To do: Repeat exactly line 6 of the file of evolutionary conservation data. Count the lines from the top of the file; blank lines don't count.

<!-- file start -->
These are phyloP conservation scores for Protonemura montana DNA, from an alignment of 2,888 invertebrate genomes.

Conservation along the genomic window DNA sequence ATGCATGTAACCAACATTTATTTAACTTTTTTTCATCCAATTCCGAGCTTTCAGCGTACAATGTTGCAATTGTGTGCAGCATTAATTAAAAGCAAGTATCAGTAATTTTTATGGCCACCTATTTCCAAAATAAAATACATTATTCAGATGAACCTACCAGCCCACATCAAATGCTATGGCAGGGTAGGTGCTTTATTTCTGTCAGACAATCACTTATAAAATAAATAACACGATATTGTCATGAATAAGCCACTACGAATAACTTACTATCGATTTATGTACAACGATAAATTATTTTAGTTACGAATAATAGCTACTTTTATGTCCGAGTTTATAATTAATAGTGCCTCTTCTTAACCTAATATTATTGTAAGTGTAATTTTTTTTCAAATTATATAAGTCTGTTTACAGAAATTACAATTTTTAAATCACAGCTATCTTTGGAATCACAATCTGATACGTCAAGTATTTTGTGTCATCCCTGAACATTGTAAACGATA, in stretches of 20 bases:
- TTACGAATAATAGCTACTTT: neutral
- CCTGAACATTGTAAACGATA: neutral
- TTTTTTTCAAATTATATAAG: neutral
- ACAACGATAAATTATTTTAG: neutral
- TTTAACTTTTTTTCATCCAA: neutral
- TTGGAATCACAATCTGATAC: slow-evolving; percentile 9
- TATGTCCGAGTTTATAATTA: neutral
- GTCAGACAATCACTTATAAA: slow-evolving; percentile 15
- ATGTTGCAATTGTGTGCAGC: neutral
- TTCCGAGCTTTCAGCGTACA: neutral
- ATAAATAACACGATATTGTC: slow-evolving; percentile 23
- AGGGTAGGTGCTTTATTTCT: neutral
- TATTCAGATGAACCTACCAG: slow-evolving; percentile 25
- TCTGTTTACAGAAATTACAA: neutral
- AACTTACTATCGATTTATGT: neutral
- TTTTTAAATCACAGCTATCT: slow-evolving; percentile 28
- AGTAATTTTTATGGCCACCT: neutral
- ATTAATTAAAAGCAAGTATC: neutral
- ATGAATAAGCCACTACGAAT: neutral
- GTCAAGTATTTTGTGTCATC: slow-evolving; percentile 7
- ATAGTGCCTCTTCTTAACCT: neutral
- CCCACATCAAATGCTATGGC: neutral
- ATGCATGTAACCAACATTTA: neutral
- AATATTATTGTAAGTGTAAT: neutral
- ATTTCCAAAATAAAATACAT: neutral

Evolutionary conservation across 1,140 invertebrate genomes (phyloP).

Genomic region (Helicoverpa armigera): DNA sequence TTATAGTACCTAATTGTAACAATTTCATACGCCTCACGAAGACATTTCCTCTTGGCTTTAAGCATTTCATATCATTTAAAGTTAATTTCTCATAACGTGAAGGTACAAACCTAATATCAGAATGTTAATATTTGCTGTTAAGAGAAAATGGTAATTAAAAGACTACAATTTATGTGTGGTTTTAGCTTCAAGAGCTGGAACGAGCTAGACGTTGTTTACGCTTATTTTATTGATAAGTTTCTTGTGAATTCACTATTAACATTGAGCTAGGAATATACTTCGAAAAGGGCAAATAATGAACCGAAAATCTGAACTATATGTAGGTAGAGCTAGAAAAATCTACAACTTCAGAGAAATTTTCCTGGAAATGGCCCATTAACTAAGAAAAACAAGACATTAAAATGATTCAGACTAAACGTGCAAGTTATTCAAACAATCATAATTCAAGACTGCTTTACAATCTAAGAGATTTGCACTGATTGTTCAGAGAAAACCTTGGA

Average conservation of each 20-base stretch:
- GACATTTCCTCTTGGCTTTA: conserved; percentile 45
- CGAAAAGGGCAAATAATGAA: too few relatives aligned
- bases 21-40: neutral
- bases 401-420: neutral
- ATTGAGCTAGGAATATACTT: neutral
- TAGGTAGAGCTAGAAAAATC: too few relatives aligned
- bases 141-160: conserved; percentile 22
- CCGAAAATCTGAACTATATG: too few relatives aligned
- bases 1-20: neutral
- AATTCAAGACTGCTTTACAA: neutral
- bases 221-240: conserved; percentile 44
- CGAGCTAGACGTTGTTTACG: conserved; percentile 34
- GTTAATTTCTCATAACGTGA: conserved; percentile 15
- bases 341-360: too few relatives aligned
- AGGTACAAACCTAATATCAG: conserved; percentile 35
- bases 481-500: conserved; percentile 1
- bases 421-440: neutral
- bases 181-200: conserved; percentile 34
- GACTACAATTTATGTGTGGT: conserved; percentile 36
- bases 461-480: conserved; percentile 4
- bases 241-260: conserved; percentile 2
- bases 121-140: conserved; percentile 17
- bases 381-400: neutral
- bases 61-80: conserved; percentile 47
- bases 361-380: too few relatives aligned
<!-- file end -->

- ACAACGATAAATTATTTTAG: neutral